Painting depicting the pain of Fibromyalgia
Fibromyalgia is a chronic pain, auto-immune disorder that affects somewhere between six and twelve million people in the U.S.*—primarily women between the ages of 25 and 50. Often mistaken for other illnesses, fibromyalgia is characterized by muscle aches, pain and stiffness, general fatigue and problems sleeping. Symptoms may also include headaches, irritable bowel syndrome, painful periods, numbness or tingling in the legs or arms and hands, restless leg syndrome, and memory problems. With so many different symptoms, it can be difficult to obtain a diagnosis because no one knows what causes it, and there are no objective diagnostic tests.

In addition, it can be difficult to find an exercise program that will help a person with fibromyalgia to function with less pain or improve her overall health. Pilates, because it is gentle, highly individualized, and flexible to the needs of each person, is an ideal form of exercise. Pilates’ low impact approach to improving core strength and circulation can increase muscle relaxation, providing relief from muscle pain, as well as improving overall sense of well being.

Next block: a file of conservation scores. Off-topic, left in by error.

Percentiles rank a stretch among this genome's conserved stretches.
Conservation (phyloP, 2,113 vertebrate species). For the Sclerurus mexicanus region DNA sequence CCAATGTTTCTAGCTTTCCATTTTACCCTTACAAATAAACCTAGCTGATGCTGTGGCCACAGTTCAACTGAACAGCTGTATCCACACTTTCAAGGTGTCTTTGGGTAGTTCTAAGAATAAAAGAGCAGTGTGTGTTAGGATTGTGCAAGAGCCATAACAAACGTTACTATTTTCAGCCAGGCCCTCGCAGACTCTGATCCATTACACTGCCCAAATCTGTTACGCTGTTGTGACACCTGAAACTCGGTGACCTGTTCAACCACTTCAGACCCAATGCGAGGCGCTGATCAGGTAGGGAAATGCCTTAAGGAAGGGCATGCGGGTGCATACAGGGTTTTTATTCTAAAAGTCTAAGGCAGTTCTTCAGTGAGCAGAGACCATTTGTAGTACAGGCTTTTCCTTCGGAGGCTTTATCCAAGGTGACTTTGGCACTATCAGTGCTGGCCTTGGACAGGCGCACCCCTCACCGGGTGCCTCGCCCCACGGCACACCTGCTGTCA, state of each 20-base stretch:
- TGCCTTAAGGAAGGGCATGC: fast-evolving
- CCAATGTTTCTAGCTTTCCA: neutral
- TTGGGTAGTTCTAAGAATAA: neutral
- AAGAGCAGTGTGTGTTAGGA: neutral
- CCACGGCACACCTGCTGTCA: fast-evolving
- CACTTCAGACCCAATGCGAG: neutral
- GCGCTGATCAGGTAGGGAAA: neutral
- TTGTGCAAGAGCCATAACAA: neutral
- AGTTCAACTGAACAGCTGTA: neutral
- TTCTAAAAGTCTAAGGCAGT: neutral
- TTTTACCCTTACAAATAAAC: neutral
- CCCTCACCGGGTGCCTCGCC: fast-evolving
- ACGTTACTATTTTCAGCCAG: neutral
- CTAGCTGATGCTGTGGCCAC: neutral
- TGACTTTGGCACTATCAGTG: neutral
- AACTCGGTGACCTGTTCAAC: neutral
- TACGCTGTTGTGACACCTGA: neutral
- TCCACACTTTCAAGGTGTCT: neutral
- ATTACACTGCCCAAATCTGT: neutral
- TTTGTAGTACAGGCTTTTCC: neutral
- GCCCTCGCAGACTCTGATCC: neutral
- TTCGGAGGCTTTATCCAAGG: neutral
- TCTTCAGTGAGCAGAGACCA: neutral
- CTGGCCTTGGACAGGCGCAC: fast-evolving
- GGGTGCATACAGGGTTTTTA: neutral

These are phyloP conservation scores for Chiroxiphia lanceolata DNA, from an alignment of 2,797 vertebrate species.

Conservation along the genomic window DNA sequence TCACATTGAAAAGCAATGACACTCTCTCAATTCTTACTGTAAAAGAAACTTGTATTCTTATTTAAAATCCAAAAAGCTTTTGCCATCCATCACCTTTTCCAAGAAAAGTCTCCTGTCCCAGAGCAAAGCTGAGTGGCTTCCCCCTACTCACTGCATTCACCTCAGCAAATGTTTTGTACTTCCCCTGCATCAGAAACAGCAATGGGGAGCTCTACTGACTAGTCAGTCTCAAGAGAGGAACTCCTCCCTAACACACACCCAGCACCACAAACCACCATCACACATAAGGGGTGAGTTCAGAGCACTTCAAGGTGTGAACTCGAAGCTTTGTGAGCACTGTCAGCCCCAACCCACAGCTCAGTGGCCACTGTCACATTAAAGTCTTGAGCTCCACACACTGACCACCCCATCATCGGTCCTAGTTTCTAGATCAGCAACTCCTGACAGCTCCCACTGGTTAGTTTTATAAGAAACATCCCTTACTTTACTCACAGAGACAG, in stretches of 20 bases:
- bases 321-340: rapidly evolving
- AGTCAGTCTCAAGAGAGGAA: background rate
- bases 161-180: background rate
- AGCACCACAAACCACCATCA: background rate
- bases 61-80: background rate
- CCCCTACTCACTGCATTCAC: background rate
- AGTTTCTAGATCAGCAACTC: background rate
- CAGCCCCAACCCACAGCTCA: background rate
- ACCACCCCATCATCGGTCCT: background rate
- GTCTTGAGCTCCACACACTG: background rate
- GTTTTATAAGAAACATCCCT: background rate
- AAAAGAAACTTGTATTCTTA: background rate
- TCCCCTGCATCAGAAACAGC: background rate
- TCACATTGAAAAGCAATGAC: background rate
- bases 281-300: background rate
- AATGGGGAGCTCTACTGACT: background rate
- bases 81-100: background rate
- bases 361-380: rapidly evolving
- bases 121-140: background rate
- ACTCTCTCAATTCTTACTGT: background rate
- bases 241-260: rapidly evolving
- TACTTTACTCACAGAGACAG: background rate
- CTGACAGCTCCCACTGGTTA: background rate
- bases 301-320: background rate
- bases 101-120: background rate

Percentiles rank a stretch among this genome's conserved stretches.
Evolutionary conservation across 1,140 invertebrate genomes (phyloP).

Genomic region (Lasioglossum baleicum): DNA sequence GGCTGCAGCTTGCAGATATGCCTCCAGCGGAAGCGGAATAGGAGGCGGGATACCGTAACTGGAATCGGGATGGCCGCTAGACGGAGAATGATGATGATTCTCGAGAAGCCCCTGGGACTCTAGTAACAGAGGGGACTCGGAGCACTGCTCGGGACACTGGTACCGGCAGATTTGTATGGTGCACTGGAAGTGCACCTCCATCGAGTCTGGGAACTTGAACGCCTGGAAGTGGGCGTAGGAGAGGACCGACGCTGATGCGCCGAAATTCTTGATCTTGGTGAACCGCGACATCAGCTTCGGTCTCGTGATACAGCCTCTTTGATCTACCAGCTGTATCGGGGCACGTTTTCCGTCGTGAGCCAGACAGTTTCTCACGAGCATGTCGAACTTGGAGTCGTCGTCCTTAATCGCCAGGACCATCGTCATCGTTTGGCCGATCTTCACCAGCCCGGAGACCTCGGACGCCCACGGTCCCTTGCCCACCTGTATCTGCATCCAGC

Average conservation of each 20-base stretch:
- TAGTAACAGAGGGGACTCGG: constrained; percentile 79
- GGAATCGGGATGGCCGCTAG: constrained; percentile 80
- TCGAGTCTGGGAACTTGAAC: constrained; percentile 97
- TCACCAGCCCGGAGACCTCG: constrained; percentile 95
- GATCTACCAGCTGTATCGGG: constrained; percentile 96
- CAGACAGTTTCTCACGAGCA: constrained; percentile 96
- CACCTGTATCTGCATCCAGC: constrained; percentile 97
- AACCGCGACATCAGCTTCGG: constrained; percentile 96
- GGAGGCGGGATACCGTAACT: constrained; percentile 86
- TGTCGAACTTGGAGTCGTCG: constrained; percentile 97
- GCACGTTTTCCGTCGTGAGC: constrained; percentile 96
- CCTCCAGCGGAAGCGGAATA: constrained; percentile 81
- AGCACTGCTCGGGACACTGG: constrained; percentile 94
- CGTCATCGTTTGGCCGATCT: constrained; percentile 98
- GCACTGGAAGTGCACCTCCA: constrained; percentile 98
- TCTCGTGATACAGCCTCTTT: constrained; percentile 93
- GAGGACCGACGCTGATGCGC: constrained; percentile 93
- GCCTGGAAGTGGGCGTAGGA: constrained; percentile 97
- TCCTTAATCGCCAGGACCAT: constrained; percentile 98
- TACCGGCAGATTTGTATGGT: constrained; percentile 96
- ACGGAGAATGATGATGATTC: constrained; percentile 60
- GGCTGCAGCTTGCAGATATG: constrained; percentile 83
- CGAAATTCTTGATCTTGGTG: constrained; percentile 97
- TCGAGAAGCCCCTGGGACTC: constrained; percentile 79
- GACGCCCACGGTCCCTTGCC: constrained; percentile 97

In addition, Pilates emphasizes the mind-body connection, a particularly important component for those suffering from fibromyalgia and other autoimmune diseases, because of their strong tendency to disconnect from their bodies.

In a small pilot study conducted in 2009 by Lale Altan, MD, the researchers found that those who participated in a regular Pilates exercise program improved significantly in terms of pain reduction and reduced symptoms. The researchers concluded: “We suggest Pilates as an effective and safe method for people with FMS.”

Do you or does someone you know suffer from fibromyalgia or other chronic disease? Pilates exercise may help. Leave a comment or contact the studio for more information about designing an exercise program to meet your unique needs.

* The National Fibromyalgia Association, Fibromyalgia Syndrome (FMS)
Image Credit: Samantha Kira Harding